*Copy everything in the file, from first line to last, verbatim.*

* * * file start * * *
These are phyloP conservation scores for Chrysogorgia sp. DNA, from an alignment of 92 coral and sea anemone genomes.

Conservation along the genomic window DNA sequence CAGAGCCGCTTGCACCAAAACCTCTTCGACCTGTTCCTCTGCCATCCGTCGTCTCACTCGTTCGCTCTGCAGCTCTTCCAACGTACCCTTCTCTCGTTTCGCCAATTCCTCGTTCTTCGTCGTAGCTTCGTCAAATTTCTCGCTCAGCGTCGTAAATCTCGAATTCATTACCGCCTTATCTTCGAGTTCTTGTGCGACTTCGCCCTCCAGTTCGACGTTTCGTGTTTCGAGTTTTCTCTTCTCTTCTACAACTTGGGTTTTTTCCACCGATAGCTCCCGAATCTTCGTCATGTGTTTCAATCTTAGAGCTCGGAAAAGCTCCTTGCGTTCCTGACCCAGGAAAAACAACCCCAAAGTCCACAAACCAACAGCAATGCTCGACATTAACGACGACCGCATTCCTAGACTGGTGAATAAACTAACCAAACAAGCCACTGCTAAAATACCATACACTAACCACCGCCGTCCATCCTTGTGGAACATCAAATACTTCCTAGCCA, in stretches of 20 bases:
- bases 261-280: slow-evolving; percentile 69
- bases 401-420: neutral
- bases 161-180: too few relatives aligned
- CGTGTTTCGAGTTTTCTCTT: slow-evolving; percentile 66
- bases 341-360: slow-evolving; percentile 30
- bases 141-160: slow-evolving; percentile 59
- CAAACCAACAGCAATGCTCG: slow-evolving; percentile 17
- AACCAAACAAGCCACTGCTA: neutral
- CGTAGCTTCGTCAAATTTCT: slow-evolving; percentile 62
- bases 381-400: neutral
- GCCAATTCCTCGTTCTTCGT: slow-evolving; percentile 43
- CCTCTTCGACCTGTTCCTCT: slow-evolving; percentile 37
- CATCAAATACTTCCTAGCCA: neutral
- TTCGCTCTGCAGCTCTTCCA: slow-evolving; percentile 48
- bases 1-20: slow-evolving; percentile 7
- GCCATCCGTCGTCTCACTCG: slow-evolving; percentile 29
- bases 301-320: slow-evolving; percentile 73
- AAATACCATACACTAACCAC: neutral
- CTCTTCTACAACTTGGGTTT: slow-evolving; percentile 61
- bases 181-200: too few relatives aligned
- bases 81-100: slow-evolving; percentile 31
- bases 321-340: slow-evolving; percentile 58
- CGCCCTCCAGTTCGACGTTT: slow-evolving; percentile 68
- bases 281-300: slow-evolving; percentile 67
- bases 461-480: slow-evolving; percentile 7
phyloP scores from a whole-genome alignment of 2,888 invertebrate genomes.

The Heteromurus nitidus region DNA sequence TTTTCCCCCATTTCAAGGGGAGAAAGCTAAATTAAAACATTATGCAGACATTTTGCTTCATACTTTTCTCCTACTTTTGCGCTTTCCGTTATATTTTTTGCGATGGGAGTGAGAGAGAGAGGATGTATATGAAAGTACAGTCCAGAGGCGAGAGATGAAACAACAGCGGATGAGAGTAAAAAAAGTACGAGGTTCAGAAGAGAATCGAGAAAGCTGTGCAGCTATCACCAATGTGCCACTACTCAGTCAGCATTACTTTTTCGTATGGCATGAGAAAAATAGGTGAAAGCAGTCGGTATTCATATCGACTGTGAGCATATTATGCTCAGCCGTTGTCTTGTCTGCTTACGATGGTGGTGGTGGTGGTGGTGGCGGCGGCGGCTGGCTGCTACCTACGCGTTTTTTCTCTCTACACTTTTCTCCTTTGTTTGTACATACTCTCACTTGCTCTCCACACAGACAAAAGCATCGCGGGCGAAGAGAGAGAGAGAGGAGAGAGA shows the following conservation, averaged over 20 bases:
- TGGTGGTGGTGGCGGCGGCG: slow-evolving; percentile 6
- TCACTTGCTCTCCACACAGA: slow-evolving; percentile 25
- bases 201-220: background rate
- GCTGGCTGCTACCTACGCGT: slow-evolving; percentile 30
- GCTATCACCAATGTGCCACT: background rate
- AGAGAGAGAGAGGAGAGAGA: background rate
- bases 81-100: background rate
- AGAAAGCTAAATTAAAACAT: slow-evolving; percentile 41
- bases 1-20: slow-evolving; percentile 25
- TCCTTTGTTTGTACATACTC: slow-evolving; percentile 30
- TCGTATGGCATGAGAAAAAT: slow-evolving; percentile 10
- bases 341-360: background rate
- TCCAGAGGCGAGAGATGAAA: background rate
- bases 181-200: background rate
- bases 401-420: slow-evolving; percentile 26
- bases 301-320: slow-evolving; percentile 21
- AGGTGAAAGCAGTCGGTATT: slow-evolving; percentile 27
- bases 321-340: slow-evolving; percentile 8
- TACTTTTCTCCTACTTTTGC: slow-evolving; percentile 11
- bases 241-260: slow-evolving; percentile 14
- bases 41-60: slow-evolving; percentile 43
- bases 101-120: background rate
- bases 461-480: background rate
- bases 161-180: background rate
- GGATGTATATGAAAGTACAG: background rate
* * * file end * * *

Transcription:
These are phyloP conservation scores for Chrysogorgia sp. DNA, from an alignment of 92 coral and sea anemone genomes.

Conservation along the genomic window DNA sequence CAGAGCCGCTTGCACCAAAACCTCTTCGACCTGTTCCTCTGCCATCCGTCGTCTCACTCGTTCGCTCTGCAGCTCTTCCAACGTACCCTTCTCTCGTTTCGCCAATTCCTCGTTCTTCGTCGTAGCTTCGTCAAATTTCTCGCTCAGCGTCGTAAATCTCGAATTCATTACCGCCTTATCTTCGAGTTCTTGTGCGACTTCGCCCTCCAGTTCGACGTTTCGTGTTTCGAGTTTTCTCTTCTCTTCTACAACTTGGGTTTTTTCCACCGATAGCTCCCGAATCTTCGTCATGTGTTTCAATCTTAGAGCTCGGAAAAGCTCCTTGCGTTCCTGACCCAGGAAAAACAACCCCAAAGTCCACAAACCAACAGCAATGCTCGACATTAACGACGACCGCATTCCTAGACTGGTGAATAAACTAACCAAACAAGCCACTGCTAAAATACCATACACTAACCACCGCCGTCCATCCTTGTGGAACATCAAATACTTCCTAGCCA, in stretches of 20 bases:
- bases 261-280: slow-evolving; percentile 69
- bases 401-420: neutral
- bases 161-180: too few relatives aligned
- CGTGTTTCGAGTTTTCTCTT: slow-evolving; percentile 66
- bases 341-360: slow-evolving; percentile 30
- bases 141-160: slow-evolving; percentile 59
- CAAACCAACAGCAATGCTCG: slow-evolving; percentile 17
- AACCAAACAAGCCACTGCTA: neutral
- CGTAGCTTCGTCAAATTTCT: slow-evolving; percentile 62
- bases 381-400: neutral
- GCCAATTCCTCGTTCTTCGT: slow-evolving; percentile 43
- CCTCTTCGACCTGTTCCTCT: slow-evolving; percentile 37
- CATCAAATACTTCCTAGCCA: neutral
- TTCGCTCTGCAGCTCTTCCA: slow-evolving; percentile 48
- bases 1-20: slow-evolving; percentile 7
- GCCATCCGTCGTCTCACTCG: slow-evolving; percentile 29
- bases 301-320: slow-evolving; percentile 73
- AAATACCATACACTAACCAC: neutral
- CTCTTCTACAACTTGGGTTT: slow-evolving; percentile 61
- bases 181-200: too few relatives aligned
- bases 81-100: slow-evolving; percentile 31
- bases 321-340: slow-evolving; percentile 58
- CGCCCTCCAGTTCGACGTTT: slow-evolving; percentile 68
- bases 281-300: slow-evolving; percentile 67
- bases 461-480: slow-evolving; percentile 7
phyloP scores from a whole-genome alignment of 2,888 invertebrate genomes.

The Heteromurus nitidus region DNA sequence TTTTCCCCCATTTCAAGGGGAGAAAGCTAAATTAAAACATTATGCAGACATTTTGCTTCATACTTTTCTCCTACTTTTGCGCTTTCCGTTATATTTTTTGCGATGGGAGTGAGAGAGAGAGGATGTATATGAAAGTACAGTCCAGAGGCGAGAGATGAAACAACAGCGGATGAGAGTAAAAAAAGTACGAGGTTCAGAAGAGAATCGAGAAAGCTGTGCAGCTATCACCAATGTGCCACTACTCAGTCAGCATTACTTTTTCGTATGGCATGAGAAAAATAGGTGAAAGCAGTCGGTATTCATATCGACTGTGAGCATATTATGCTCAGCCGTTGTCTTGTCTGCTTACGATGGTGGTGGTGGTGGTGGTGGCGGCGGCGGCTGGCTGCTACCTACGCGTTTTTTCTCTCTACACTTTTCTCCTTTGTTTGTACATACTCTCACTTGCTCTCCACACAGACAAAAGCATCGCGGGCGAAGAGAGAGAGAGAGGAGAGAGA shows the following conservation, averaged over 20 bases:
- TGGTGGTGGTGGCGGCGGCG: slow-evolving; percentile 6
- TCACTTGCTCTCCACACAGA: slow-evolving; percentile 25
- bases 201-220: background rate
- GCTGGCTGCTACCTACGCGT: slow-evolving; percentile 30
- GCTATCACCAATGTGCCACT: background rate
- AGAGAGAGAGAGGAGAGAGA: background rate
- bases 81-100: background rate
- AGAAAGCTAAATTAAAACAT: slow-evolving; percentile 41
- bases 1-20: slow-evolving; percentile 25
- TCCTTTGTTTGTACATACTC: slow-evolving; percentile 30
- TCGTATGGCATGAGAAAAAT: slow-evolving; percentile 10
- bases 341-360: background rate
- TCCAGAGGCGAGAGATGAAA: background rate
- bases 181-200: background rate
- bases 401-420: slow-evolving; percentile 26
- bases 301-320: slow-evolving; percentile 21
- AGGTGAAAGCAGTCGGTATT: slow-evolving; percentile 27
- bases 321-340: slow-evolving; percentile 8
- TACTTTTCTCCTACTTTTGC: slow-evolving; percentile 11
- bases 241-260: slow-evolving; percentile 14
- bases 41-60: slow-evolving; percentile 43
- bases 101-120: background rate
- bases 461-480: background rate
- bases 161-180: background rate
- GGATGTATATGAAAGTACAG: background rate